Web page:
INPUT 2005, which was hosted by ITVS in San Francisco this past May, took place in an atmosphere of creativity and crisis.
INPUT is an annual movable feast of international public service television programming, where one will see slices of life from around the world that are not likely to be found on commercial television. This year, 1,700 public television broadcasters, producers and supporters from 58 countries gathered to screen and discuss the best of 2004 public television programming worldwide, as well as to network and consider how to thrive (or even survive) in a rapidly shifting media landscape. With public service media everywhere suffering the seismic dislocations of globalization, market economics and new digital technologies, INPUT is a microcosm of how broadcasters and producers are meeting the challenge.
INPUT is neither a festival nor a competition, nor is it just about documentary. It is an opportunity to see and talk about high-quality documentaries, reality TV, innovative drama, magazine shows and experimental work that push the boundaries of television content and style.
One standout among the 94 programs screened was Chris Landreth's Oscar-winning Ryan, a brilliant cross between documentary and animation from the National Film Board of Canada that tells the strange story of legendary animator Ryan Larkin. In Dhakiyarr vs. the King, directors Tom Murray and Allan Collins stretch the documentary form with evocative re-enactment techniques to pursue a tale of murder and injustice arising from a clash between Aboriginal and white cultures in 1934 Australia. The humanist documentary tradition was well represented by the beguiling Kindergarten (Zhang Yiqing, dir.), which traces a year in the lives of children in a Wuhan, China boarding school.
The Empire (Joachim Brobeck and Rolf Sohlman, dirs.), a Survivor-style reality show that takes 16 Swedish men and women back to faux-feudal times where they duke it out for dominance, sparked heated discussion. A sharply divided audience asked, Where is the proper line between education and entertainment? Is this the best use of public funds? Just what is a "public service" reality show?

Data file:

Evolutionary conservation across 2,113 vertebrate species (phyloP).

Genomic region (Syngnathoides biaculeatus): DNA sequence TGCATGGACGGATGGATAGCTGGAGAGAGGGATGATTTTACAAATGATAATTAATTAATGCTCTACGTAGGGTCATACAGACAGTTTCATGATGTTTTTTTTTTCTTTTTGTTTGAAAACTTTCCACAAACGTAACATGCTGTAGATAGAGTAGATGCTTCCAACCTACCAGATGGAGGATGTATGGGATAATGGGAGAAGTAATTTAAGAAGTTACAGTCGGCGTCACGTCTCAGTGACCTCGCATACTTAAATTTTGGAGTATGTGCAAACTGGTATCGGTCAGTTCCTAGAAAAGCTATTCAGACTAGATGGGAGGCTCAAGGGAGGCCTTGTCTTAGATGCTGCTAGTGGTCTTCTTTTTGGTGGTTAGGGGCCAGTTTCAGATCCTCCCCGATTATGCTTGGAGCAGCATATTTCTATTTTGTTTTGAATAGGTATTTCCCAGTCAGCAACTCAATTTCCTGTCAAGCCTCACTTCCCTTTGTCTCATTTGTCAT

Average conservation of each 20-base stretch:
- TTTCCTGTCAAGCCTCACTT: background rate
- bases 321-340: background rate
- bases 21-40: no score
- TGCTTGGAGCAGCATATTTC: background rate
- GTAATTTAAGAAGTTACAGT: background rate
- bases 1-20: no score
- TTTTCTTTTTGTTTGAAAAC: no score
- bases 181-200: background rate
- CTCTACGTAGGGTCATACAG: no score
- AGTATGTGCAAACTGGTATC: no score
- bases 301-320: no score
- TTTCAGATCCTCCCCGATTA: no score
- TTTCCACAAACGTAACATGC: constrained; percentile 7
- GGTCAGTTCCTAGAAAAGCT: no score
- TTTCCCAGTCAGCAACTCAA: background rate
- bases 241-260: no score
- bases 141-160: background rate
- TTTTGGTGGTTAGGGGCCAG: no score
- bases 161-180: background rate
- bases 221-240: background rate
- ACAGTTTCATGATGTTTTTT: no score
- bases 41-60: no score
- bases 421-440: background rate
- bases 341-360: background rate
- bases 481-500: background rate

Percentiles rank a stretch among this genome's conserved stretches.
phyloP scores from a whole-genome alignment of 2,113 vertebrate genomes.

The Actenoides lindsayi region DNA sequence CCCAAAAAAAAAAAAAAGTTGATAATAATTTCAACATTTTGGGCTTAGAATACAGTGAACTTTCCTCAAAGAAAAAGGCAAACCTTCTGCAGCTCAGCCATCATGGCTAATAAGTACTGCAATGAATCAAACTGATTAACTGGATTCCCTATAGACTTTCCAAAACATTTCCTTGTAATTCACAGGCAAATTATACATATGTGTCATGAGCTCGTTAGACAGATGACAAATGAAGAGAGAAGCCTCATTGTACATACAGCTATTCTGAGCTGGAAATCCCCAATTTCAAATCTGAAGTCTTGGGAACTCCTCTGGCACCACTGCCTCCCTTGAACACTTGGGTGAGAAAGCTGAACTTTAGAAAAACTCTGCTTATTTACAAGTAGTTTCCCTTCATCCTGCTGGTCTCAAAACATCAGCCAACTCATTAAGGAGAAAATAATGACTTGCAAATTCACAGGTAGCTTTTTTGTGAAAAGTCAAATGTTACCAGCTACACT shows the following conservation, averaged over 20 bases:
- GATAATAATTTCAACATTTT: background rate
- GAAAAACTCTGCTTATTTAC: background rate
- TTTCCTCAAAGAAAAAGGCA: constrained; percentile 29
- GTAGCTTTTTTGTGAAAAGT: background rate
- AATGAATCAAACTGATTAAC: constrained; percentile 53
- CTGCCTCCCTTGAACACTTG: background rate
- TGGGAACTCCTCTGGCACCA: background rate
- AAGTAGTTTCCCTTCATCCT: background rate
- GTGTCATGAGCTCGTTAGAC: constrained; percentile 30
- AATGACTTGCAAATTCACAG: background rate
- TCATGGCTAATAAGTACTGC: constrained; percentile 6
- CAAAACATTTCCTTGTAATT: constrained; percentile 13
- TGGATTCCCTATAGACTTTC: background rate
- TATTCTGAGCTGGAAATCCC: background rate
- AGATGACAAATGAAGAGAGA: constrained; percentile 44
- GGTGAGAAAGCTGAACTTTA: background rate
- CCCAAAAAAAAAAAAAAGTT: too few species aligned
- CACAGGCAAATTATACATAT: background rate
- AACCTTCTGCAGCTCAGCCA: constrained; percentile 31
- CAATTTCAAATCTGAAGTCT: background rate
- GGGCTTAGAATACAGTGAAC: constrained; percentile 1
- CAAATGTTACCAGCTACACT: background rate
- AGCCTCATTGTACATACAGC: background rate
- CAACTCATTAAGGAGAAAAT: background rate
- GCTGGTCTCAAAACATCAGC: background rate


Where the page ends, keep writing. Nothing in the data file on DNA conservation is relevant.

INPUT's international board has made a strong effort to broaden beyond its Western European, Canadian and US core, to include Latin America, Africa, Asia and Eastern Europe. South Africa's SABC made a strong showing this year, with vigorous programming that attracts young audiences and brings hard subjects into public view. And There in the Dust (Lara Foot Newton, Gerhard Marx, dirs.), an animation based on a dramatic stage piece, is a powerful lament on the subject of baby rape, a recent scourge in South Africa. On a more upbeat note, Project 10 is a series of 13 personal documentary films--"real stories from a free South Africa ," made by first-time filmmakers as part of a broadcast training initiative. According to Pat van Heerden, head of entertainment for SABC, heavily marketed and branded series like Project 10 are attracting the largest young audiences in public television.
The US was represented by ten films in a broad range of subjects and styles. Nisha Ganatra's Cosmopolitan, one of five INPUT 2005 films broadcast on the ITVS series Independent Lens, brings a touch of Bollywood to the story of an unlikely romance between a newly-single Indian man (Roshan Seth) and his unconventional neighbor (Carol Kane). California Connected To Go: Vote! We Really Mean It! (Jose Coloner, dir.) is an energetic magazine show that follows a television crew hitting the road in an effort to animate, explain and otherwise clarify a thicket of statewide propositions, local initiatives and murky ballot issues for California voters.